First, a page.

Thursday, May 6, 2004
Each suburban wife struggled with it alone. As she made the beds, shopped for groceries, matched slipcover material, ate peanut butter sandwiches with her children, chauffeured Cub Scouts and Brownies, lay beside her husband at night—she was afraid to ask even of herself the silent question —"Is this all?" — Betty Friedan
I was groomed from birth to become the stereotypical Southern Mama and—Betty Friedan, forgive me—I guess in some ways I did. My mother, my role model, was a cross between Carol Brady and Billie Jean King, but without the mullet and the live-in chicks. She elevated birthday and bridge-club parties to an art form and won state-wide tennis tournaments in her spare time. My friends thought there was no cooler mom in town, and I agreed.
I was somewhat shocked as a child to discover that my mother actually had a life before my sister and I entered the picture. I stumbled across the evidence while rooting through her scarf drawer; a pair of shiny gold metal wings that seemed as sacred as a war hero's medal and a dove gray embroidered cap creased in military fashion. She flew the friendly skies for Delta until she was forced to choose between a stewardess career and my father's proposal. Married women were not allowed to work for Delta in 1964, so she opted for door No. 2 and a severance honeymoon pass.
"Clipped wings," they called it.
She made life easy for us. I selfishly expected her to constantly cook, clean and care for us but wondered at the same time why she did it. I concluded that it was just her job, just like it was Daddy's job to go off to the office and play golf in the afternoons. But I was becoming a little suspicious of the homemaking vocation and figured there might be something else out there a little less tiring. Grabbing a bag of Doritos, I'd flop in my beanbag chair to lip read "Gilligan's Island" over the annoying drone of the vacuum cleaner. I figured if I steered clear of the kitchen or joined my father outside to work his labs or wash out the dog pens, then I would not be subject to a future fate of domesticity. He seemed to have the better gig, anyway. My first big feminist rebellion as a teenager was to refuse to learn to cook.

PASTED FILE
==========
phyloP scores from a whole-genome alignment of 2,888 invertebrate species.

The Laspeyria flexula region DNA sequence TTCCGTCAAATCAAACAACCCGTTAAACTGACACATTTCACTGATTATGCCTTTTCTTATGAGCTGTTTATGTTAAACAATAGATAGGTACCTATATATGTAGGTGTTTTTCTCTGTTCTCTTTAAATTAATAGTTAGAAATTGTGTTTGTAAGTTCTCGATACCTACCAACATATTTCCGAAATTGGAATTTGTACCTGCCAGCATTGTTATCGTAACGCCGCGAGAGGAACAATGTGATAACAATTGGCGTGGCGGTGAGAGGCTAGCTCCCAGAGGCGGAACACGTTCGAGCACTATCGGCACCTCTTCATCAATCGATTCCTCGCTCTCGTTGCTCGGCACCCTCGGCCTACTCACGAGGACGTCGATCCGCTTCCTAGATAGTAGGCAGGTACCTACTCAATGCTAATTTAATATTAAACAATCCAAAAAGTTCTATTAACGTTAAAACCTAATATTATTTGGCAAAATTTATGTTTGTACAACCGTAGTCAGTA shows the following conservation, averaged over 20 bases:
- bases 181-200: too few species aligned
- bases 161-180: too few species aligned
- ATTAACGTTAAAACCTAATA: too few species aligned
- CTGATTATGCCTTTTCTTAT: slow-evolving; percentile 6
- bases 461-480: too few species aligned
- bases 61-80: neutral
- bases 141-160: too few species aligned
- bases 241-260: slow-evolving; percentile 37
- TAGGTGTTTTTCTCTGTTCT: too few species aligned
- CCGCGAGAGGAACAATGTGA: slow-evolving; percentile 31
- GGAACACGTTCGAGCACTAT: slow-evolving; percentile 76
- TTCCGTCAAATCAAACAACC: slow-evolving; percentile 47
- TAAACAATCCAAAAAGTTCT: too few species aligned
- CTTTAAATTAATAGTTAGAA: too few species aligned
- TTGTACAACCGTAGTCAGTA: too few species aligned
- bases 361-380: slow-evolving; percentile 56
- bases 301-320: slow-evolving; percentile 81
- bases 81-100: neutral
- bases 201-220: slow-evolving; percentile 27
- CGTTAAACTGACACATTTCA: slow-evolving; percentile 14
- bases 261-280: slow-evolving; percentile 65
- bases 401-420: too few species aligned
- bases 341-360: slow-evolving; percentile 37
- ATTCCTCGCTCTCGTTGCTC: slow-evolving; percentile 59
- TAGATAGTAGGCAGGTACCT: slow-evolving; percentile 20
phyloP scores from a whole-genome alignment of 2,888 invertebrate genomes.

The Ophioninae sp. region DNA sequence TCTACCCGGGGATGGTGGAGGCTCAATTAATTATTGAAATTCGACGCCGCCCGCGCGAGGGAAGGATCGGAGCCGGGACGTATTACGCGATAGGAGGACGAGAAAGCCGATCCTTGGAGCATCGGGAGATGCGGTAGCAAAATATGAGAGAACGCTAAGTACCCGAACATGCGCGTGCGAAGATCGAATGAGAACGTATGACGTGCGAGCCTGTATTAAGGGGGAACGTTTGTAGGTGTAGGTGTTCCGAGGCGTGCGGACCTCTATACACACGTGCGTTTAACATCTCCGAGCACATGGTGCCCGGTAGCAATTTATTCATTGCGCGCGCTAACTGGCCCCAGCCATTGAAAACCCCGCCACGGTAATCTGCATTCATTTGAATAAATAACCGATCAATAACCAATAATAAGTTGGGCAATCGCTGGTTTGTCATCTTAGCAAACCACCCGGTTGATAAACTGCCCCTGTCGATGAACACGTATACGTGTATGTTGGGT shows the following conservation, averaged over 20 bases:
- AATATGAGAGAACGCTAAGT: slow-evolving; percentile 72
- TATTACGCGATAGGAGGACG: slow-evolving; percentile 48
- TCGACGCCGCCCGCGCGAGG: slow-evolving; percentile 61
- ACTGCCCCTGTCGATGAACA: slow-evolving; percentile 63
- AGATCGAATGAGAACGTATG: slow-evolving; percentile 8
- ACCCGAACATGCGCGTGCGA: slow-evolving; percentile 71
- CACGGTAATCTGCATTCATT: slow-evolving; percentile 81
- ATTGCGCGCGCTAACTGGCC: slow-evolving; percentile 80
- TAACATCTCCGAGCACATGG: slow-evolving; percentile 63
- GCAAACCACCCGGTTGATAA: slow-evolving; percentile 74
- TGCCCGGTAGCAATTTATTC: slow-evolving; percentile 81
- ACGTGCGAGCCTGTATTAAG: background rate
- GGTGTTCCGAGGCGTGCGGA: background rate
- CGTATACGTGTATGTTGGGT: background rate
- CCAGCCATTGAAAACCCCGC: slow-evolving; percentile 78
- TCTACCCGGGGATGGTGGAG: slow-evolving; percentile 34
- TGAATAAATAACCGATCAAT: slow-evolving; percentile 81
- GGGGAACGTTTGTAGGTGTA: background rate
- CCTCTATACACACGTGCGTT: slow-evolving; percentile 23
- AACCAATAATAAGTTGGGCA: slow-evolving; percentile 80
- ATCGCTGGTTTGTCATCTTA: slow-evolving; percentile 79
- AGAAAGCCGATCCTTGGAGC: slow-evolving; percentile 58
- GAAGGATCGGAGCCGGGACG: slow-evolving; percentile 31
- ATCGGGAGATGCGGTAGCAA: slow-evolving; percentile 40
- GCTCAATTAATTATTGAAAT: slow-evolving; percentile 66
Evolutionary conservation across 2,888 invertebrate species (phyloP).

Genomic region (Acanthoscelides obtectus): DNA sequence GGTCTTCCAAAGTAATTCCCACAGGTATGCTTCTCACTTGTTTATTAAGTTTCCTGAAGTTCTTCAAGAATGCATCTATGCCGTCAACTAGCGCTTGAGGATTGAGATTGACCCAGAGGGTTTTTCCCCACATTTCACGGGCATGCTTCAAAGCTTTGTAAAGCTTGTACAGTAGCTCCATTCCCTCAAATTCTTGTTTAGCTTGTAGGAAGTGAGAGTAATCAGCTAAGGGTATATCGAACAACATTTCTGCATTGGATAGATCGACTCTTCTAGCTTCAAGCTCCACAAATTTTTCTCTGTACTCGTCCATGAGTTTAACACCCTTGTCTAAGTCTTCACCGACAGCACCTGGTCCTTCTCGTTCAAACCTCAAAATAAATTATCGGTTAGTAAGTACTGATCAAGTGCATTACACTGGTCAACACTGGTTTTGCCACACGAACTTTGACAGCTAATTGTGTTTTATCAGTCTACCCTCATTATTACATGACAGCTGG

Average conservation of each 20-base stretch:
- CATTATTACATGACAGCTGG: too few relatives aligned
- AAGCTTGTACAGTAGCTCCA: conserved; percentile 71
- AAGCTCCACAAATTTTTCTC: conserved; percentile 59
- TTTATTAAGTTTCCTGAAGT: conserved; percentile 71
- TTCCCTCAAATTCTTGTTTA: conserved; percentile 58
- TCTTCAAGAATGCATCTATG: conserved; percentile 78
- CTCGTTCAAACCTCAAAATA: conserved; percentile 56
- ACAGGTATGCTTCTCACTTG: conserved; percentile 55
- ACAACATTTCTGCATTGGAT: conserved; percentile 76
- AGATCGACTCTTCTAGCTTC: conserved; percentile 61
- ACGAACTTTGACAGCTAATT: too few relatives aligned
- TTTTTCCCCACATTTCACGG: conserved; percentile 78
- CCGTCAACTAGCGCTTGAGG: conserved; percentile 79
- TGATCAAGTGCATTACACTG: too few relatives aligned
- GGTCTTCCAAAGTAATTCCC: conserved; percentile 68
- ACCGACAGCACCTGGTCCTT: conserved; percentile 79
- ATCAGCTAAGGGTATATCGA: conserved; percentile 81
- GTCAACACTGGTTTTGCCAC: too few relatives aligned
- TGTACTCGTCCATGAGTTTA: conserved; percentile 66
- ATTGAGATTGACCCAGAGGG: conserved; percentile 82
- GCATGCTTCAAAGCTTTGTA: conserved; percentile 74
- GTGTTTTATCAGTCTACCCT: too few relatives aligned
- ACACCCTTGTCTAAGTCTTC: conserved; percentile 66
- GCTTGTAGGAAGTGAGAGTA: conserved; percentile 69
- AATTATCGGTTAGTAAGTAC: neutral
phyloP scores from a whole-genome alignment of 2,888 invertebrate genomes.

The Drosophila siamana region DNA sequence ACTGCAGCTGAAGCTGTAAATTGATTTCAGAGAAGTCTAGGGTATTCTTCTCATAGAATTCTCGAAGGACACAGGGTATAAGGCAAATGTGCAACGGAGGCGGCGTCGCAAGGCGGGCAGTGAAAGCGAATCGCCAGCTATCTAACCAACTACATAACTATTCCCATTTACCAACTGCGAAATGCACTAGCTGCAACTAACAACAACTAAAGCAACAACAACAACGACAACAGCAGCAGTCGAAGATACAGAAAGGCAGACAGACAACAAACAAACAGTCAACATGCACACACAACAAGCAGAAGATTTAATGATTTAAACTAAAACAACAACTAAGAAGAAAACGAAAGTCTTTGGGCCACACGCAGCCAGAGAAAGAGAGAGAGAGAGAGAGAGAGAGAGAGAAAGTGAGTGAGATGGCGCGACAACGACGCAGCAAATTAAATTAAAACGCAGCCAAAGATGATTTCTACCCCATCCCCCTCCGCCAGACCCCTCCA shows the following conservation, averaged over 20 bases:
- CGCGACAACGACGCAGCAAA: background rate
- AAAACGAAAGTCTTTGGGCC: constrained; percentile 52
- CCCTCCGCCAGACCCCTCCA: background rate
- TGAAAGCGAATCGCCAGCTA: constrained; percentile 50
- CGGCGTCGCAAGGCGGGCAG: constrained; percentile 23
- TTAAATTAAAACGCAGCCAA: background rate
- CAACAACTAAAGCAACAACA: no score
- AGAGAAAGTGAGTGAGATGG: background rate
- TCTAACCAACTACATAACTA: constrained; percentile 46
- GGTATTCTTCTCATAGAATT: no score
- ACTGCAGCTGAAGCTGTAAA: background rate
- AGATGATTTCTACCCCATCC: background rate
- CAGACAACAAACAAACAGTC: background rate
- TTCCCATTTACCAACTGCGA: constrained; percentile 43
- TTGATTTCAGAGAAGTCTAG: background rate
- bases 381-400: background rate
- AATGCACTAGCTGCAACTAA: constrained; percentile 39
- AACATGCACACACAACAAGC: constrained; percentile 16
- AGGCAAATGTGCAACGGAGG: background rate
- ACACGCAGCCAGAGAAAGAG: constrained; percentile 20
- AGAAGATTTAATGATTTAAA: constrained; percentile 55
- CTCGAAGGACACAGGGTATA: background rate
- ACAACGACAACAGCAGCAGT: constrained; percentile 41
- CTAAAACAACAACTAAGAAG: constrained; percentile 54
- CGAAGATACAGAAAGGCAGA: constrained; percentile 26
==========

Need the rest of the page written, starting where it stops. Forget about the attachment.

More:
This worked for me for a while. I joined a (then-)male-dominated profession and chopped line and dug holes with the best of them. I wore the soles off my redwing boots surveying potential archaeological sites for little pay and lots of fun. I think I even snagged my husband by stating in that euphoric stage of courtship and career confidence that I'd be glad to be his "sugar mama" while he stayed at home to make it as an artist. He now claims he doesn't remember such a gracious offer, but I do. I remembered being terrified he'd take me up on it. I knew marriage changed things, and words like sacrifice, responsibility and roles kept cropping up in our family-planning conversations.
By our first anniversary, I found myself pregnant and not all that gung ho about my career anymore. The hormones and years of social conditioning kicked in, and I recanted, "You know once we have kids, I'm not working anymore; there is no way I'm leaving our kids with someone else to raise."
To utter those words in present-day America is blasphemous to some and an unimaginable luxury to most. They led to a worthwhile hardship for the two of us. Seven years, two children and an MBA later, he hasn't quite gotten around to painting full time, and I haven't quite gotten around to working full time, outside the home that is.
So here I am, 20 years after the Women's Movement, working at home, fielding client calls during potty training sessions, teaching while my kids are in school and writing at night after the blessed bedtime hour comes around. And, yes, I do know how to cook now and with only the slightest bit of smoldering resentment. And when I get dirty looks from my son for running the vacuum during "Sponge Bob," I nix the TV, hand him the vacuum and go to my computer to work.
The pendulum swings from one extreme to the other, then balances itself, and so will we.